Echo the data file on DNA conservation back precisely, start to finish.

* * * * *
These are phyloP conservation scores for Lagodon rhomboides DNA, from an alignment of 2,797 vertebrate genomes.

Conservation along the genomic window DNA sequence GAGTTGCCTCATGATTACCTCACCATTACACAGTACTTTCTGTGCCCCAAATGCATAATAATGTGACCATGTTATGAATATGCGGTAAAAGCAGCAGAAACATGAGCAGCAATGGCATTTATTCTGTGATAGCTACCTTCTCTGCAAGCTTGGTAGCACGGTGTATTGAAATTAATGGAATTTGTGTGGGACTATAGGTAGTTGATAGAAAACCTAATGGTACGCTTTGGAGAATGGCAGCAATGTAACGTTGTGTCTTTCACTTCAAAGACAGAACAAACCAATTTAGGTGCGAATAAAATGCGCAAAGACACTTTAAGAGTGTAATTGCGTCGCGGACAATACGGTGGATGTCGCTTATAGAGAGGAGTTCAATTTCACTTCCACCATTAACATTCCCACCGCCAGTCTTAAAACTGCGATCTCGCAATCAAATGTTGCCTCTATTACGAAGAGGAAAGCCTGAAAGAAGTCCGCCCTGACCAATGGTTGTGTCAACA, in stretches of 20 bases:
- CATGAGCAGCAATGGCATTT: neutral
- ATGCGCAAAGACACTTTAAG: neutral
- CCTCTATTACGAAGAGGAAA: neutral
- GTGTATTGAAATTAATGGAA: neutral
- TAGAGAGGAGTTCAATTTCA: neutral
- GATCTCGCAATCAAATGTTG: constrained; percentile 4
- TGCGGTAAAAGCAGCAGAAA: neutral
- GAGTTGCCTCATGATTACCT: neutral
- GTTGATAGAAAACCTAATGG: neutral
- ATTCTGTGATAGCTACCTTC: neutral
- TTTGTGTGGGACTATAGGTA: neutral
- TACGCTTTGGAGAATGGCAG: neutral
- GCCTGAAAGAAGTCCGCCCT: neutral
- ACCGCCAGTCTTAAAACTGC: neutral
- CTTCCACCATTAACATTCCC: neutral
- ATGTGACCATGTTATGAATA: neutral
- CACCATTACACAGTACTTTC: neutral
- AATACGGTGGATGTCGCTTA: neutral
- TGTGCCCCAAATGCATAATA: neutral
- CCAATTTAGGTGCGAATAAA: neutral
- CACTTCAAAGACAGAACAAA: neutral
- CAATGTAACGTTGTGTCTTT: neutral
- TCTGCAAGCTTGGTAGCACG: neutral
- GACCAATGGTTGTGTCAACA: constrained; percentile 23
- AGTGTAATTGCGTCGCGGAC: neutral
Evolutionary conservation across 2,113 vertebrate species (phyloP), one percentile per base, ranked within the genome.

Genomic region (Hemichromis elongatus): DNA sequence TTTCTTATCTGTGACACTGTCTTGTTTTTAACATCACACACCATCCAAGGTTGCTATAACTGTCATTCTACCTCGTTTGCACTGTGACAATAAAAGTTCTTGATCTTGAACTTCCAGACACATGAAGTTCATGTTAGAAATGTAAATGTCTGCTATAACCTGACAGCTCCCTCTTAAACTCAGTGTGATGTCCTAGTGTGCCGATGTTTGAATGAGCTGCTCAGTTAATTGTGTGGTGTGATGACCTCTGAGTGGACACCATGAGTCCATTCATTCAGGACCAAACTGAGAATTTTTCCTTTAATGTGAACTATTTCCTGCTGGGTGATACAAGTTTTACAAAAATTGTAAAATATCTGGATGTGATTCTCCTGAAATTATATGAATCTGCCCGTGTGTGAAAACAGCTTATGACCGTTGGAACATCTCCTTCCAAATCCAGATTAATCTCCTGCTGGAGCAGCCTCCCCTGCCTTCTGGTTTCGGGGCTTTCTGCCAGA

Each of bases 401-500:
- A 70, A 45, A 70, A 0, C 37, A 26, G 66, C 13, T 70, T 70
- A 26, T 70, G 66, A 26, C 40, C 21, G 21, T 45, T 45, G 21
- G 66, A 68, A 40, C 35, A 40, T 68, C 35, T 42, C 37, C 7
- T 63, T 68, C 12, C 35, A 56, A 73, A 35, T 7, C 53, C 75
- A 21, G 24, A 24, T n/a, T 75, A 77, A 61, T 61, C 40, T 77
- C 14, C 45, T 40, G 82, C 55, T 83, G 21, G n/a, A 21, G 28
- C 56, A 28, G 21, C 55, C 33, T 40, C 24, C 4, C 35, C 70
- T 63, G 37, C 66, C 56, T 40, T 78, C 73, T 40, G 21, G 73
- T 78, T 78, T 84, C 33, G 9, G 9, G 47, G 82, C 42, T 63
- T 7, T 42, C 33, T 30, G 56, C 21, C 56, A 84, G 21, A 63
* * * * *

These are phyloP conservation scores for Lagodon rhomboides DNA, from an alignment of 2,797 vertebrate genomes.

Conservation along the genomic window DNA sequence GAGTTGCCTCATGATTACCTCACCATTACACAGTACTTTCTGTGCCCCAAATGCATAATAATGTGACCATGTTATGAATATGCGGTAAAAGCAGCAGAAACATGAGCAGCAATGGCATTTATTCTGTGATAGCTACCTTCTCTGCAAGCTTGGTAGCACGGTGTATTGAAATTAATGGAATTTGTGTGGGACTATAGGTAGTTGATAGAAAACCTAATGGTACGCTTTGGAGAATGGCAGCAATGTAACGTTGTGTCTTTCACTTCAAAGACAGAACAAACCAATTTAGGTGCGAATAAAATGCGCAAAGACACTTTAAGAGTGTAATTGCGTCGCGGACAATACGGTGGATGTCGCTTATAGAGAGGAGTTCAATTTCACTTCCACCATTAACATTCCCACCGCCAGTCTTAAAACTGCGATCTCGCAATCAAATGTTGCCTCTATTACGAAGAGGAAAGCCTGAAAGAAGTCCGCCCTGACCAATGGTTGTGTCAACA, in stretches of 20 bases:
- CATGAGCAGCAATGGCATTT: neutral
- ATGCGCAAAGACACTTTAAG: neutral
- CCTCTATTACGAAGAGGAAA: neutral
- GTGTATTGAAATTAATGGAA: neutral
- TAGAGAGGAGTTCAATTTCA: neutral
- GATCTCGCAATCAAATGTTG: constrained; percentile 4
- TGCGGTAAAAGCAGCAGAAA: neutral
- GAGTTGCCTCATGATTACCT: neutral
- GTTGATAGAAAACCTAATGG: neutral
- ATTCTGTGATAGCTACCTTC: neutral
- TTTGTGTGGGACTATAGGTA: neutral
- TACGCTTTGGAGAATGGCAG: neutral
- GCCTGAAAGAAGTCCGCCCT: neutral
- ACCGCCAGTCTTAAAACTGC: neutral
- CTTCCACCATTAACATTCCC: neutral
- ATGTGACCATGTTATGAATA: neutral
- CACCATTACACAGTACTTTC: neutral
- AATACGGTGGATGTCGCTTA: neutral
- TGTGCCCCAAATGCATAATA: neutral
- CCAATTTAGGTGCGAATAAA: neutral
- CACTTCAAAGACAGAACAAA: neutral
- CAATGTAACGTTGTGTCTTT: neutral
- TCTGCAAGCTTGGTAGCACG: neutral
- GACCAATGGTTGTGTCAACA: constrained; percentile 23
- AGTGTAATTGCGTCGCGGAC: neutral
Evolutionary conservation across 2,113 vertebrate species (phyloP), one percentile per base, ranked within the genome.

Genomic region (Hemichromis elongatus): DNA sequence TTTCTTATCTGTGACACTGTCTTGTTTTTAACATCACACACCATCCAAGGTTGCTATAACTGTCATTCTACCTCGTTTGCACTGTGACAATAAAAGTTCTTGATCTTGAACTTCCAGACACATGAAGTTCATGTTAGAAATGTAAATGTCTGCTATAACCTGACAGCTCCCTCTTAAACTCAGTGTGATGTCCTAGTGTGCCGATGTTTGAATGAGCTGCTCAGTTAATTGTGTGGTGTGATGACCTCTGAGTGGACACCATGAGTCCATTCATTCAGGACCAAACTGAGAATTTTTCCTTTAATGTGAACTATTTCCTGCTGGGTGATACAAGTTTTACAAAAATTGTAAAATATCTGGATGTGATTCTCCTGAAATTATATGAATCTGCCCGTGTGTGAAAACAGCTTATGACCGTTGGAACATCTCCTTCCAAATCCAGATTAATCTCCTGCTGGAGCAGCCTCCCCTGCCTTCTGGTTTCGGGGCTTTCTGCCAGA

Each of bases 401-500:
- A 70, A 45, A 70, A 0, C 37, A 26, G 66, C 13, T 70, T 70
- A 26, T 70, G 66, A 26, C 40, C 21, G 21, T 45, T 45, G 21
- G 66, A 68, A 40, C 35, A 40, T 68, C 35, T 42, C 37, C 7
- T 63, T 68, C 12, C 35, A 56, A 73, A 35, T 7, C 53, C 75
- A 21, G 24, A 24, T n/a, T 75, A 77, A 61, T 61, C 40, T 77
- C 14, C 45, T 40, G 82, C 55, T 83, G 21, G n/a, A 21, G 28
- C 56, A 28, G 21, C 55, C 33, T 40, C 24, C 4, C 35, C 70
- T 63, G 37, C 66, C 56, T 40, T 78, C 73, T 40, G 21, G 73
- T 78, T 78, T 84, C 33, G 9, G 9, G 47, G 82, C 42, T 63
- T 7, T 42, C 33, T 30, G 56, C 21, C 56, A 84, G 21, A 63